“Job churning—the voluntary movement of workers from one job to another similar job—is an important but seldom noted factor in the labor market. Churning creates badly needed job opportunities when growth slows and unemployment rises.” (1)
In labor economics the observation above is referred to as the “churn rate”. The churn rate is the measurement of the voluntary termination by the worker/employee (resignation) and re-employment of the same worker/employee by an alternate firm at a higher level of compensation. The higher level of compensation is considered to be an indicator of a better allocation of labor resources.
Why examine the labor market “churn rate”? One must endeavor to go beyond the seen, to the unseen. Recent improvements in the headline unemployment figures (the U3 measurement) and the decline in jobless claims are put forth by many pundits, talking heads, and media types as an indicator of a much improved economy and hence a much improved employment picture. However, another school of thought is that jobless claims is an overrated indicator especially with historically low labor participation rates, 5.4 million discouraged worker, and an SGS alternative unemployment rate standing at 22.5%. (2) (3) (4) (5)
FIGURES on employment tend to encourage a black-or-white view of an economy. Either conditions are worsening and firms are shedding workers, as they did by the hundreds of thousands in 2008 and 2009, or times are improving and businesses are creating new jobs. Spirits leapt on February 3rd on news that America’s private businesses boosted their payrolls by 257,000 jobs in January, capping the country’s best 12-month employment performance in the private sector for over five years. But the headline figures represent just the tip of a large labour-market iceberg. Data provided by the relatively new Jobs Openings and Labour Turnover Survey (JOLTS) illuminate these depths.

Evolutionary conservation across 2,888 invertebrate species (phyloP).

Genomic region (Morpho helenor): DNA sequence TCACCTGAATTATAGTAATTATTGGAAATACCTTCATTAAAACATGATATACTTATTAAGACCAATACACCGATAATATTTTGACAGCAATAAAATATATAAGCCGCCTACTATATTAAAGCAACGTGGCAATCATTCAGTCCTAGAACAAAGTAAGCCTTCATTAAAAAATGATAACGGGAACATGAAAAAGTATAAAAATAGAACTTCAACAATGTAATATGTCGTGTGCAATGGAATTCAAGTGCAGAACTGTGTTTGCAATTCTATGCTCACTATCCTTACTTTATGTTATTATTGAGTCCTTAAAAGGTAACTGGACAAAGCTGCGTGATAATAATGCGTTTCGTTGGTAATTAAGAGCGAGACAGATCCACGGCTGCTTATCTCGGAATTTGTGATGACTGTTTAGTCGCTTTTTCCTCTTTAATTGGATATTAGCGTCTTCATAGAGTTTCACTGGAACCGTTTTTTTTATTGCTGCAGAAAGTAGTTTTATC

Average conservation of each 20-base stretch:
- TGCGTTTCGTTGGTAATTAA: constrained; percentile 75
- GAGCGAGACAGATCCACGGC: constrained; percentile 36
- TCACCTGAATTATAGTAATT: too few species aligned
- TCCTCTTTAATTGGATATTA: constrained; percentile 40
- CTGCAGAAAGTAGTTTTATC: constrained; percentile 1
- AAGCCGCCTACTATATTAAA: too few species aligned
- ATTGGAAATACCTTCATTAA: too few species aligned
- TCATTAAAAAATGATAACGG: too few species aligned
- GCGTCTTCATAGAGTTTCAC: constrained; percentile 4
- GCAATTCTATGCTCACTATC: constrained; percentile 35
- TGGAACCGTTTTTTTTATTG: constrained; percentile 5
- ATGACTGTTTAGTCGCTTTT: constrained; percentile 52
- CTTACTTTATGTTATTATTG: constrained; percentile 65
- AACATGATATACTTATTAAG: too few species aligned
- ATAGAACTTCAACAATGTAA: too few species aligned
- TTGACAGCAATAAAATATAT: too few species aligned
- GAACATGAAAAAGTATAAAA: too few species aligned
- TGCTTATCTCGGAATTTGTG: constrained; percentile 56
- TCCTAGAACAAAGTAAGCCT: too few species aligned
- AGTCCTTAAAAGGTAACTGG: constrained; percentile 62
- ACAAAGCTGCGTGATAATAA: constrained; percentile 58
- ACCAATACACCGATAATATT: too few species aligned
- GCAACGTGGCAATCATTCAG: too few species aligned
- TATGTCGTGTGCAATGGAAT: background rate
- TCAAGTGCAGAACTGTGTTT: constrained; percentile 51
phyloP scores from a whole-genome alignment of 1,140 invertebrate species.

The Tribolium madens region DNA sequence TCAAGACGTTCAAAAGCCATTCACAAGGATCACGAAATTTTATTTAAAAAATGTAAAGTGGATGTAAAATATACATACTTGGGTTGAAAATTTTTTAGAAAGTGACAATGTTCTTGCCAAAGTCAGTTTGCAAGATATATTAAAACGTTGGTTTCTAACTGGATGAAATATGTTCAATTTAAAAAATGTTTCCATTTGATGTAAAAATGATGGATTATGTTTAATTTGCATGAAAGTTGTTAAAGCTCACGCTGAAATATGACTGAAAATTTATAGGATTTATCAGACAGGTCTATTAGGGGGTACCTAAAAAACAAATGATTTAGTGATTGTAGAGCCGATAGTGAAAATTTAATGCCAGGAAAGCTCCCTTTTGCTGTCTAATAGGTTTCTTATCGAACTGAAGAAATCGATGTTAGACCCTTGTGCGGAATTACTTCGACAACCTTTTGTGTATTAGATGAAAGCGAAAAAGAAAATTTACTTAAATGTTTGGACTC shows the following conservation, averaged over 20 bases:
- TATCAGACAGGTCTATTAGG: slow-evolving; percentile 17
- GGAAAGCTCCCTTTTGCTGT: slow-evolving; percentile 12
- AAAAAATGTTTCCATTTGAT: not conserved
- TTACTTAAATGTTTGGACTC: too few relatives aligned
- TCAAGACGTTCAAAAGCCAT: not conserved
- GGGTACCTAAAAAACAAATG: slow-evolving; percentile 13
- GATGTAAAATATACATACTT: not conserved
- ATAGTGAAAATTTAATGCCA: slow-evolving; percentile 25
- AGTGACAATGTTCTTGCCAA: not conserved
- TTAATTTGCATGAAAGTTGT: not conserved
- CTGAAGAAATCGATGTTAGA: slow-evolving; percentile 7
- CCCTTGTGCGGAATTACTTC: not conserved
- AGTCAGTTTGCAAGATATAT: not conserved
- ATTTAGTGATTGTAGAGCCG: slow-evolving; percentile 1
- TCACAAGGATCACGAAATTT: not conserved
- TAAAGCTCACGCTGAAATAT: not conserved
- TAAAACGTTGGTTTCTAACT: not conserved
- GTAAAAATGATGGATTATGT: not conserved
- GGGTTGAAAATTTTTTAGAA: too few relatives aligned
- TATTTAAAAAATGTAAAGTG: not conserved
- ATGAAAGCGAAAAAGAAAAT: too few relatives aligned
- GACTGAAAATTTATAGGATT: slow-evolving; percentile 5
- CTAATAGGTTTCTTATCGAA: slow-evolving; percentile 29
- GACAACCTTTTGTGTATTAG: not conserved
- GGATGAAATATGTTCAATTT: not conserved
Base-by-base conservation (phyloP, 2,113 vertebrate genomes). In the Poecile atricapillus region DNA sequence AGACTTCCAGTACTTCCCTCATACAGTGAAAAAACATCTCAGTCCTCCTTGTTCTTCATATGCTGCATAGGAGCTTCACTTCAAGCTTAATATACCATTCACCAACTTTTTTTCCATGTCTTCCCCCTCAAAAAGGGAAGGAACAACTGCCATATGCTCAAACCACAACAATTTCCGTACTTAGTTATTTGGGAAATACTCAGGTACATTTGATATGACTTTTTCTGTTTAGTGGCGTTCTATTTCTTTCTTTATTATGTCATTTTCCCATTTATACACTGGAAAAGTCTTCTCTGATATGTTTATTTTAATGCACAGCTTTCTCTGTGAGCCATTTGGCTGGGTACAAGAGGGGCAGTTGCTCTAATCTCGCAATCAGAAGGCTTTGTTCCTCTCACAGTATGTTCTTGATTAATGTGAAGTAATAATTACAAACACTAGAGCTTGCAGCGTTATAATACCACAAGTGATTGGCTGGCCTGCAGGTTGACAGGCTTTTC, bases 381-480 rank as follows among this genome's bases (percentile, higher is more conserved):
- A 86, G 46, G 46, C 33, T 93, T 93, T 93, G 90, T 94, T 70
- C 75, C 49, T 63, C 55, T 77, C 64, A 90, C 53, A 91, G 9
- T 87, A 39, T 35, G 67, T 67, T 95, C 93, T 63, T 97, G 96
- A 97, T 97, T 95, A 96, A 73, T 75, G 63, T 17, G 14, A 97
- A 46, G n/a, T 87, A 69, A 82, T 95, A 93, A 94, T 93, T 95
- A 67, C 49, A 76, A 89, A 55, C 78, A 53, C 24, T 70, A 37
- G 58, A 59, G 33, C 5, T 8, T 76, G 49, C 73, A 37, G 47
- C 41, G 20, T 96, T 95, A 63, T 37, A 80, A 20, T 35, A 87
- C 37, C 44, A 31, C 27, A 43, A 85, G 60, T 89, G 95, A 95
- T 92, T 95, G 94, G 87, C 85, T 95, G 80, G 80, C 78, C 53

Even in the darkest of days, labour markets remain busy. Growing firms hire to expand and even shrinking businesses seek out workers to fill important vacant positions. In December 2008, for instance, overall American employment dropped by nearly 700,000 jobs. Yet in that month more workers—over 4.1m in total—were hired into new positions than in December of last year, when net payrolls grew by 203,000. During a relatively placid economic period like the mid-2000s, about 65% of all hiring is associated with what economists have dubbed “churn”—the job-to-job movement of workers through the labour force, which neither adds to nor subtracts from total employment. Of the 12m or so hires that occurred in a typical pre-recession quarter, some 8m came from firms luring workers away from other firms.
Churn is a mechanism by which labour markets reallocate workers towards more efficient ends. In the typical job-to-job move (that is, without any intervening stint of unemployment) an American worker can expect a rise in wages of over 8%. This gain represents, at least in part, an improvement in productivity. As workers obtain skills and find better job matches, their output and earnings rise. And as firms obtain ever more suitable labour, they can afford to pay higher wages. In this way, the churning of the labour market contributes to growth in the potential output of the economy. - The Economist, Go for the Churn, 02/11/2012
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